Tendulkar doesn't rule out playing in 2015 World Cup

Last Updated: Sun, Mar 25, 2012 12:02 hrs

Sachin Tendulkar made it clear today that he does not intend to retire anytime soon and left open the possibility of playing in the 2015 World Cup.

The master batsman, who will turn 39 next month, took on his critics who have been suggesting that he should retire from the one-day format of the game and focus on Test cricket. Kapil Dev, Imran Khan and some other former greats have in fact expressed views that he should have retired from ODIs when India won the 2011 World Cup.

"I feel that when I retire is something that I would decide because when I started was not decided by someone else. Those who are advising me about retirement did not bring me in the team," he said at a rare press conference here.

Tendulkar, who reached an unprecedented milestone in the game's history of making 100 international centuries nine days ago in Dhaka, was uncharacteristically blunt about his critics and said, "I feel those who say you should retire at the top, are selfish because when you are at the top, you should serve the country instead of retiring."

Asked about the prospects of his playing the 2015 World Cup to be held in Australia and New Zealand, Tendulkar refused to be drawn into any predictions but clearly did not rule out playing in the tournament.

"When this question was asked in 2007 (about the 2011 World Cup), it was tough for me to answer. It's the same situation.

"I don't know what to say about 2015, if people keep praying for me, that means a lot for me. I will keep trying, the rest is in god's hands. I just want to enjoy the game. I don't want to set targets," he added.

Speaking about his 100th international century, which he scored after a year-long wait, the iconic player said, "When I reached my 100th ton, I looked at my bat and looked at the sky and asked god, what wrong did I do? Why did it take so long?"

Answering a question about rising superstar Virat Kohli and other emerging youngsters, Tendulkar had a word of advice for them -- they should have strong commitment and discipline.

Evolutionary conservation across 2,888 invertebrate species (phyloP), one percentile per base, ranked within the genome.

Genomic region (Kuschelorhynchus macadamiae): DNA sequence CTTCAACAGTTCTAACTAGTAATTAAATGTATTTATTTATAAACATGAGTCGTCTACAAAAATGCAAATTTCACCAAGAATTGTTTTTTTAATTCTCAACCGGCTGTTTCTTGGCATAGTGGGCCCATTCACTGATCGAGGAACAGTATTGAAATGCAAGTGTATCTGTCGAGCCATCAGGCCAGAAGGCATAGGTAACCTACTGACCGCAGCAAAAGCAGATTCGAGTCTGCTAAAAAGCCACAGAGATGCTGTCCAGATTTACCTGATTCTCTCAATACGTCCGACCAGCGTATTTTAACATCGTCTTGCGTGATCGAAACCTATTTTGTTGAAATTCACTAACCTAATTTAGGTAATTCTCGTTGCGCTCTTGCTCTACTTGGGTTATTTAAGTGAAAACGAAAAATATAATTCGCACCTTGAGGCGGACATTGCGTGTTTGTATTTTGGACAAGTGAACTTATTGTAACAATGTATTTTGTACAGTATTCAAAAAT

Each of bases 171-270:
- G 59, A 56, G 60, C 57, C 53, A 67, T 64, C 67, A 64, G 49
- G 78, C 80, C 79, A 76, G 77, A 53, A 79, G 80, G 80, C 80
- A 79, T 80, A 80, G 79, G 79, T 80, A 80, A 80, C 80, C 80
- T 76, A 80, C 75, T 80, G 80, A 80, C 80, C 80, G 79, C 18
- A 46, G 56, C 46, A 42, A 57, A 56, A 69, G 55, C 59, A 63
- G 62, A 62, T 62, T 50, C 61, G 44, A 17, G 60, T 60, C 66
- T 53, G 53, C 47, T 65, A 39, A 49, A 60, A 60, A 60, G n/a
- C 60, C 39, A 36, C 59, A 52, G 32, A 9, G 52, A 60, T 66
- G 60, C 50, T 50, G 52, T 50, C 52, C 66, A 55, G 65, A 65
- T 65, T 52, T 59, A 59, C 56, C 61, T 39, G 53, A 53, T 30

"It has taken so much of time for me (to reach where I have), and others who will play will have to have the commitment and discipline. When we started, we had goals, I feel I have been able to do that for the next generation," Tendulkar said.

"Virat has done really well. I hope he continues, but there are other players as well. We need such performances to continue for the team."

Tendulkar refused to predict whether his seemingly unconquerable record of 100 centuries would ever be broken, but hoped that as and when it happens, the feat is accomplished by a fellow Indian.

"I don’t know. I guess all the records are meant to be broken, but I hope it’s an Indian. I don’t think you can predict that (whether it will be surpassed), but I hope it's an Indian whenever it happens," he said.

Tendulkar said his family is his source of strength and he will continue till he keeps drawing from it.

“I get my strength from my coaches and family. When I feel I don’t have that, on that day, I will think of retirement."

India went on to lose the match against Bangladesh, in which Tendulkar got to the feat, and he said the disappointment meant that the celebrations were muted.

"I don’t think that we are celebrating that one match.

Where I am right now took 23 years and not one match. I feel the result was very important. It was very disappointing. The day I got the hundred there was no celebration," he recalled.

For a player who has virtually every batting record that is there to be taken, Tendulkar said the biggest compliment for him was when the legendary Sir Don Bradman included him in his all-time Test XI.

"I think the best compliment was from Sir Don Bradman when he announced his all-time Test XI and I was part of that squad. That would be the best compliment," he said.

Talking about his journey so far, Tendulkar, the highest run-getter in both Tests and one-dayers, said his late father Ramesh Tendulkar was his idol growing up.

"My hero is my father because he is the one with whom everything started in my life. I follow my father. In cricket, even those who haven’t scored a hundred were advising me, but as long as it was in good intention, it was fine," he said.

When asked about India’s early exit from the Asia Cup, Tendulkar said credit should also go to the rivals who played better than them.

"All three teams won two matches, it eventually boiled down to who beat whom. I want to clarify that Bangladesh are a good team and played well in all the four matches. The rival teams also come to win. Sometimes you play well but the other team plays better," he explained.

The diminutive right-hander said he does not have to prove anything now, and would continue as long as he enjoys the game.

"I don’t think I need to prove anything right now. I started playing this game because I loved it, I enjoy it. The passion for cricket was there. The dream was to play for India and win the World Cup, I don’t think anything can be bigger than that," he said.

"I can't think of milestones. I have been able to play for India and win the World Cup. I don’t know what is in store for me but my focus would be to just enjoy the game. I don’t want to focus on what I have to achieve because I have already achieved what I wanted," he added.

Tendulkar also detailed the one year barren spell during which he got into 70s and 80s but somehow missed out on hundreds.

"At the time of the World Cup when I got to 99 hundreds, no one was discussing about my 100th hundred because the focus was on the World Cup. But after the World Cup, the media built on it and started asking. I was only focused on playing cricket like always. I just wanted to score runs," he recalled. 

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